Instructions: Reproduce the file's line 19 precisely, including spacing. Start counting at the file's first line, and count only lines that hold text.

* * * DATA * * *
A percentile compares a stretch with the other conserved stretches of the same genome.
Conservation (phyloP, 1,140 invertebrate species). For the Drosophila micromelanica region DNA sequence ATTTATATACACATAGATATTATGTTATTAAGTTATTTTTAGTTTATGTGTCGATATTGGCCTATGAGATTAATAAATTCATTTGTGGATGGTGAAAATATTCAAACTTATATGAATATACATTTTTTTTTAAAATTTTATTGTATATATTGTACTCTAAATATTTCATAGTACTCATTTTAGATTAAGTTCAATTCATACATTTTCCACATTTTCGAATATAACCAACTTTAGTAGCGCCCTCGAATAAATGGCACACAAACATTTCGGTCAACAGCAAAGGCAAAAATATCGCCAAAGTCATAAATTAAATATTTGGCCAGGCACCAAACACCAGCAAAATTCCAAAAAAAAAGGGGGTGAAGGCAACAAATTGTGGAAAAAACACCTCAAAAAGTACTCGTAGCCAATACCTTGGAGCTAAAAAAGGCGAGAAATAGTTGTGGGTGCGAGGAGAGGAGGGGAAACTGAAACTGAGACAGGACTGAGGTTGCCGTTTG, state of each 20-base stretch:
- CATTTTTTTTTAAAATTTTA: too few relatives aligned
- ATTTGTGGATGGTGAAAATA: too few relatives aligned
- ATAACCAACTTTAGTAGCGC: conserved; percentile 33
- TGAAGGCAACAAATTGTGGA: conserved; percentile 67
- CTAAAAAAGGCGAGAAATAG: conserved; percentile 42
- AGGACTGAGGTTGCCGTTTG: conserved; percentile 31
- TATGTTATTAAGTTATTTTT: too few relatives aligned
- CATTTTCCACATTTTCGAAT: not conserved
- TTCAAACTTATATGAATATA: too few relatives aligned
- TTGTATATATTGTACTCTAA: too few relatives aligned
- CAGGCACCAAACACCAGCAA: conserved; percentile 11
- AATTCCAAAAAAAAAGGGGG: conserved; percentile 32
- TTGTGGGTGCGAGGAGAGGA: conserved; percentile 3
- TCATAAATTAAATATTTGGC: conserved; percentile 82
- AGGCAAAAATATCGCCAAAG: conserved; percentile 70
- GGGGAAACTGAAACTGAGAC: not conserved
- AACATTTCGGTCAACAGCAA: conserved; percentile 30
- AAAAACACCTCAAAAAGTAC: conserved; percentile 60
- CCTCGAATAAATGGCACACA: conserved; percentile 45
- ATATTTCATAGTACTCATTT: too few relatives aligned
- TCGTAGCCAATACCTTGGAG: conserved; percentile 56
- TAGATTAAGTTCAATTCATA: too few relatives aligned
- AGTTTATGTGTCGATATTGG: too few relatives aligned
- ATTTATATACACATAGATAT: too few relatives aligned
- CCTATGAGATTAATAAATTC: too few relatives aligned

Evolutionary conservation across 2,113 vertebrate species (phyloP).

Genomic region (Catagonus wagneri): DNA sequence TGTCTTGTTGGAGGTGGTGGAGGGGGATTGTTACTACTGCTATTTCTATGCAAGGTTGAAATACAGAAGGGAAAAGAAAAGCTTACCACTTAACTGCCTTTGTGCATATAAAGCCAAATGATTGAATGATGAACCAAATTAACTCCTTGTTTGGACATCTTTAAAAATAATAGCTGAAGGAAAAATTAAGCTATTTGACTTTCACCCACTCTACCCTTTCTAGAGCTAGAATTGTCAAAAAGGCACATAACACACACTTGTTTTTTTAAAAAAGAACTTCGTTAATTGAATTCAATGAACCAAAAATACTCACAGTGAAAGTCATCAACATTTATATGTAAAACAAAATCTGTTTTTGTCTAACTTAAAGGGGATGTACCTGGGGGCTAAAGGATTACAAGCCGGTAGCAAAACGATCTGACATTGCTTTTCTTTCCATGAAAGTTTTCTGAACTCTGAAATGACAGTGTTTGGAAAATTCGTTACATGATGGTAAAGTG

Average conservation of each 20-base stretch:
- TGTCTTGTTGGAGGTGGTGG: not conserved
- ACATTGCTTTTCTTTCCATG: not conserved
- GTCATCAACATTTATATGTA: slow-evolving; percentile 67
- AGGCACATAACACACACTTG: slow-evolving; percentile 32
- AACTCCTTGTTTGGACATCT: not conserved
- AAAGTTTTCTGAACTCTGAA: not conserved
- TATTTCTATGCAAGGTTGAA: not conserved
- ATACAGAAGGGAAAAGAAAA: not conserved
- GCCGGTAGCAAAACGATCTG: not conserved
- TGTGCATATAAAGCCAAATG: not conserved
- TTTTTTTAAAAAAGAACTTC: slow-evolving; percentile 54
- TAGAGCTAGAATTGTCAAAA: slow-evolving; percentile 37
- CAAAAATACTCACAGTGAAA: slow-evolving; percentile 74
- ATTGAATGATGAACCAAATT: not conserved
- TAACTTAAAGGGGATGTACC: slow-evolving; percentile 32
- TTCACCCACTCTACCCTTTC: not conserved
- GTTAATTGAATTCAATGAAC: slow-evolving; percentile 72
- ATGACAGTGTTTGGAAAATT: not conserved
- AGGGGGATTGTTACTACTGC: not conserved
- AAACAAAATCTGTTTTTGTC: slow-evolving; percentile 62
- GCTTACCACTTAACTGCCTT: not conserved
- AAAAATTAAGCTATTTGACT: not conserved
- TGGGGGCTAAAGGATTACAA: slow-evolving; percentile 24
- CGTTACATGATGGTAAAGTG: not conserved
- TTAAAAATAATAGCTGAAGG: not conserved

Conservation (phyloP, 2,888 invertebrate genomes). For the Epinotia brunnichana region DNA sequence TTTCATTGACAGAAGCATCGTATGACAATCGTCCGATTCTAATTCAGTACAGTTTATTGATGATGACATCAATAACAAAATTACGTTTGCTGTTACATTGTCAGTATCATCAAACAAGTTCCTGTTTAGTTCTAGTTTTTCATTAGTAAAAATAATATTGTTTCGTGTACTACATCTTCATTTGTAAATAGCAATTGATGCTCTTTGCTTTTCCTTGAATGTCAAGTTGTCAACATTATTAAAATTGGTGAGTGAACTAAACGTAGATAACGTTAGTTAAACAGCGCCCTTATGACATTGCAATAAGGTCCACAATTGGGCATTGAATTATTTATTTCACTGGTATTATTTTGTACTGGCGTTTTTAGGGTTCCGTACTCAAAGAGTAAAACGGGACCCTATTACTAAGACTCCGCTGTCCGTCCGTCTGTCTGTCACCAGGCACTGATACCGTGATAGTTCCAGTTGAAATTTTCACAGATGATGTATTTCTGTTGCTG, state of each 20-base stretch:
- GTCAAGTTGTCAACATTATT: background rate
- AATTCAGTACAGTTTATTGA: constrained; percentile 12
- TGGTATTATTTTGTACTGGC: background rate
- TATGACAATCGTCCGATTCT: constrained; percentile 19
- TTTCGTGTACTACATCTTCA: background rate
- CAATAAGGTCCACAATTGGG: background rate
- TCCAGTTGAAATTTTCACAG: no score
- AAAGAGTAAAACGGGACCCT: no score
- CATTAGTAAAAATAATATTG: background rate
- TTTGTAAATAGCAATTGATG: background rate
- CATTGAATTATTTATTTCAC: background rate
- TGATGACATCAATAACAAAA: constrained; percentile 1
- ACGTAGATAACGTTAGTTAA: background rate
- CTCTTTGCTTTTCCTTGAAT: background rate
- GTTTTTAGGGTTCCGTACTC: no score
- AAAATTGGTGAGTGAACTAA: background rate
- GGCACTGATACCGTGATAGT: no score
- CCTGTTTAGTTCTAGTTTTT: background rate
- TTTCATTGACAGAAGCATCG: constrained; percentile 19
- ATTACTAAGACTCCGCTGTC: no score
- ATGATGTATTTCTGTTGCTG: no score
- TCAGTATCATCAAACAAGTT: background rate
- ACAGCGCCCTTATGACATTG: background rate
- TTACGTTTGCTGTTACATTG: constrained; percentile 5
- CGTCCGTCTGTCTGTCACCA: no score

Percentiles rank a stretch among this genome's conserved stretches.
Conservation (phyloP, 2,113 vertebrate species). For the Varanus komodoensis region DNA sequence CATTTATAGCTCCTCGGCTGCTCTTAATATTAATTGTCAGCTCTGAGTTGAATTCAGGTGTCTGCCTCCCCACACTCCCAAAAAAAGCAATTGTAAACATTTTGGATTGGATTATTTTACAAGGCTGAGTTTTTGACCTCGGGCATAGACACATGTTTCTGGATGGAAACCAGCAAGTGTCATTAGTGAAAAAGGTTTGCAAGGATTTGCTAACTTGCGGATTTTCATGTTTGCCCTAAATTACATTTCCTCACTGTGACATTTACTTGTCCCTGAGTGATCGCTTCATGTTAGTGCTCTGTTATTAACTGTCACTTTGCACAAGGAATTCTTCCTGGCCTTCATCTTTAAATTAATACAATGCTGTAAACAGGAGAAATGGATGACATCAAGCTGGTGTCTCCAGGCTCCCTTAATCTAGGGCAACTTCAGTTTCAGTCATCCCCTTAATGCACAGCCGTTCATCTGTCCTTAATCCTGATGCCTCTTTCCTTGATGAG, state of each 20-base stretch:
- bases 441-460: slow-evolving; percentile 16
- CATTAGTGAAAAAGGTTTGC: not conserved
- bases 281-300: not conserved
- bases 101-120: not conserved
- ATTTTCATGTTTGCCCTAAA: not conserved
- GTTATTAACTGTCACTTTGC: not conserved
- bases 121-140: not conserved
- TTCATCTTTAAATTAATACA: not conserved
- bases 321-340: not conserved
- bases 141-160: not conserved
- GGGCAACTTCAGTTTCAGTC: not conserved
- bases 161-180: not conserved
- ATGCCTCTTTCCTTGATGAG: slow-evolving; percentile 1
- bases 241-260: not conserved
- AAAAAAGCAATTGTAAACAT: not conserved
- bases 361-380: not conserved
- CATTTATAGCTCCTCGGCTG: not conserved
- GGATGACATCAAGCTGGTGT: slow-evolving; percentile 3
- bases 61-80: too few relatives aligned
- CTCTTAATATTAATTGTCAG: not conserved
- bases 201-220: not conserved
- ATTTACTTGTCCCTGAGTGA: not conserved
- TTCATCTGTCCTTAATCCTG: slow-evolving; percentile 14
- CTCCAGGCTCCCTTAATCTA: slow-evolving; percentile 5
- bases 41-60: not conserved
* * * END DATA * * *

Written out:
- AACATTTCGGTCAACAGCAA: conserved; percentile 30